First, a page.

On the same-sex kiss in the new Buzz Lightyear movie, star Chris Evans lamented, “It makes me happy. It’s tough to not be a little frustrated that it even has to be a topic of discussion.”
The launch is, of course, laser-focused on the controversy, as that’s how the film is making headlines. More than that, though, it’s what wins the film and Evans brownie points in Hollywood, where the agenda, not the art, is the primary focus. It’s laughable for Evans to claim he doesn’t want to be spending his time talking about the kiss — it’s a media gift during Pride Month, especially.
“The goal is that we can get to a point where it is the norm, and that this doesn’t have to be some uncharted waters, that eventually this is just the way it is,” Evans went on.
Truly listen to what he’s saying here: The goal isn’t producing a blockbuster or an award winning film; it’s advancing a narrative and a cultural realignment.
And what of that realignment? We were once told that these kinds of media moments were about encouraging acceptance, but in the last several years, it’s clearly become about recruitment, as well. That effort is evidently working: One in six adults in Generation Z identify as LGBT, according to survey data released last year from Gallup, with the majority considering themselves bisexual.
It’s become an issue of social contagion. A writer for The Washington Post published a story on the data reported by Gallup and interviewed a student from my home town of Montgomery County, Maryland who identifies as “nonbinary” and uses they/them pronouns. The piece began, “Jasper Swartz recently realized that nearly all of their friends are ‘queer in some way.’”
Parents around the country have told me the same: Their middle and high school students feel boring and uninteresting without some kind of “identity” they can wear with pride.
There are also consequences for refusing to participate in Pride and LGBT activism. Recently, five members of the Tampa Bay Rays made national headlines for declining to participate in the team’s Pride campaign of adding a rainbow-colored logo onto their uniforms. The message sent by this national shaming was clear: It’s no longer about “live and let live.” You’re either with us, or we’re against you.
Where does this leave parents? They won’t like the answer. It isn’t an easy solution. The reality is: It’s time to opt-out on a great deal of popular culture and fight back. It’s time for us as a society to reckon with the fact that the objective of many activists is no longer pride and acceptance. They want to capture our kids as gender activists, and we cannot allow them to do so.
We’re seeing it play out nationwide: It’s not enough to opt out of bringing your kid to a Pride Parade when you know there will be sexually explicit images present there; you have to make sure your child’s teacher isn’t reading a book about a transgender child or drag queen to your kindergartner. It isn’t enough to miss seeing “Lightyear;” you have to affirmatively and consciously inculcate your child with the lessons and values you want them to grow up believing in. That was the motive behind my decision to co-found a children’s book series called Heroes of Liberty, which aims to actively promote positive values in children when their literature is awash in radical gender and race ideology.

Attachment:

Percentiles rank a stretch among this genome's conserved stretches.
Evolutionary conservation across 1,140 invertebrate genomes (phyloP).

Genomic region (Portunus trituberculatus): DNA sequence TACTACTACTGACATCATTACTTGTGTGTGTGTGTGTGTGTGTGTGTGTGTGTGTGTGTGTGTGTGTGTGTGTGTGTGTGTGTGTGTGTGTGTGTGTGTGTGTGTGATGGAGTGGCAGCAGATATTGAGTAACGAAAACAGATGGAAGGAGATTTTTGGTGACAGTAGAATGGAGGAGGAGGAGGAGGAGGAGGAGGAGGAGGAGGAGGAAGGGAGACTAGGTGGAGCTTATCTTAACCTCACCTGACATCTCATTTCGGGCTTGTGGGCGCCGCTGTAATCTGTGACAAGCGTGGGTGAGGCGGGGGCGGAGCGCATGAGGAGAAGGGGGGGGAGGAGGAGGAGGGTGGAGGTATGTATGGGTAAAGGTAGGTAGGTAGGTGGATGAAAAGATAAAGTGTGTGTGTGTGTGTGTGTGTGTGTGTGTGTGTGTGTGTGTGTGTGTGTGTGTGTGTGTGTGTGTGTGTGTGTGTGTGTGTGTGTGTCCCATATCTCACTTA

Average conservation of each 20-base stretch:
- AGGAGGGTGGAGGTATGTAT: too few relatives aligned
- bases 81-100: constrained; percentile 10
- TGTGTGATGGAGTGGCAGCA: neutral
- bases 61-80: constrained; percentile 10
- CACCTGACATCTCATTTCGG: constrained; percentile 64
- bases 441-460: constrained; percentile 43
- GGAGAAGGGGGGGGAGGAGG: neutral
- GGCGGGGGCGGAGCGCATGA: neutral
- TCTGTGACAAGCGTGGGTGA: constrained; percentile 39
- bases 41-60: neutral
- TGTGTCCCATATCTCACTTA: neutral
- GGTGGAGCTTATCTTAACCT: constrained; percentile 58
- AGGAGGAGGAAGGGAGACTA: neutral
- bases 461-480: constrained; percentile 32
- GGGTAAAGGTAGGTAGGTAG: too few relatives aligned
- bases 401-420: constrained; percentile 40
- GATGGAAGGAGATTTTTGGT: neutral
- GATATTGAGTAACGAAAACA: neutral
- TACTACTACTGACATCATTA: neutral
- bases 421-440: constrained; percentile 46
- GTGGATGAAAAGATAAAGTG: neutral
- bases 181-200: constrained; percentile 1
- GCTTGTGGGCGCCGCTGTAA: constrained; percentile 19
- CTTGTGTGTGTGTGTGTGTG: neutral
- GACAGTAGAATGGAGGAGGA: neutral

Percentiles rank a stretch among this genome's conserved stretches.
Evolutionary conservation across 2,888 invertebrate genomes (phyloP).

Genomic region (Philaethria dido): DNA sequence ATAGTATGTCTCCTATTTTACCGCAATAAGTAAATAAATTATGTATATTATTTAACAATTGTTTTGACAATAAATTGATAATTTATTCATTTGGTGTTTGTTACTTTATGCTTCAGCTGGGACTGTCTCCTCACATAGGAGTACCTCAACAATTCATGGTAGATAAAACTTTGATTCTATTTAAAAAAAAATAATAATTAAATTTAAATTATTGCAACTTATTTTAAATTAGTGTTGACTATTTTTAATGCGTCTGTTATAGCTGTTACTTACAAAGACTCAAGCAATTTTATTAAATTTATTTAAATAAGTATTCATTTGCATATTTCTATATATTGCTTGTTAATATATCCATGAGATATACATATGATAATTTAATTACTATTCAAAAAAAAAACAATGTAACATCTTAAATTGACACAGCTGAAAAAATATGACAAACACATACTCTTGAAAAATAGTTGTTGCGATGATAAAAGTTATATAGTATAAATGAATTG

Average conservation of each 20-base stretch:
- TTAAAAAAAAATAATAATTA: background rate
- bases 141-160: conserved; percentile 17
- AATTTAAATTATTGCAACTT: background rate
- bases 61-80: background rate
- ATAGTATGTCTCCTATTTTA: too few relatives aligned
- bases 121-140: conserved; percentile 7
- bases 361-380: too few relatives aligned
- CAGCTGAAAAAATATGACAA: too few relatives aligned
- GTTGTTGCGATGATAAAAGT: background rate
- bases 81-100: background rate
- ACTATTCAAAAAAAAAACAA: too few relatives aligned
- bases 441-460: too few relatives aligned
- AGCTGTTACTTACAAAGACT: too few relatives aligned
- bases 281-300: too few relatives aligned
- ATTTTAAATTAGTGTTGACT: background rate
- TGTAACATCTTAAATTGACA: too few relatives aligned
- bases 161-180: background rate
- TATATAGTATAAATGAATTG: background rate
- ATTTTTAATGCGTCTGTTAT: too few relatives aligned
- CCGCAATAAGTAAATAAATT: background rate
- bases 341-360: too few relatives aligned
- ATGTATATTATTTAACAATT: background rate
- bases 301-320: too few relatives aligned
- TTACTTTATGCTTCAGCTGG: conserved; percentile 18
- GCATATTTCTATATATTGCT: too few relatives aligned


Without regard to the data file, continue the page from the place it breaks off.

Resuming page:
Americans are already opting out of “Lightyear,” which is proving to be a box office disappointment. Of course, those covering the industry are trying to explain away the numbers, but the fact is, Americans aren’t interested in what they’re selling. However, it’s not enough to avoid seeing a movie or to boycott individual books, movies, and TV shows. American parents have to add, not just keep subtracting.
In its piece on the explosion of youth identifying as LGBT, The Washington Post laid out the path of one student: “Jasper grew up scrolling through gay memes on Instagram and following transgender influencers on YouTube. They attended a diverse public middle school in Montgomery County, Md., that taught lessons about sexual orientation and gender identity in health class.”
We’ve seen parents nationwide fighting back against this kind of instruction at school board meetings, but parents are also going to have to take the difficult next step of fighting against the tide and firmly saying “no” to smartphones and unlimited internet access to their children. A local mother and professional working in the field of national drug policy told me, “These kids are facing a reality that we didn’t have to deal with, and we need to preach internet safety. In our little parochial school most kids in my son’s sixth grade have iPhones. People don’t realize what kids can access with an iPhone. I think teens should not be allowed on social media, but that’s not the reality we live in.”
The fight isn’t just with schools and Hollywood students, but with our own kids, who want to watch all of the latest movies and shows and be like their friends with iPhones.
Do we really want our children to be like every other child in their generation, though? Even before the toll of COVID, the data was clear: depression and anxiety are reaching astronomical rates among children and teens. Something is deeply amiss, and the warning bells are sounding; we’re clearly doing something wrong.
We as parents have the ability to right the ship, both in our own homes and more broadly as a culture. It won’t be easy, but rarely does doing what is right come easily.
Bethany Mandel is an editor at the children’s publishing house Heroes Of Liberty.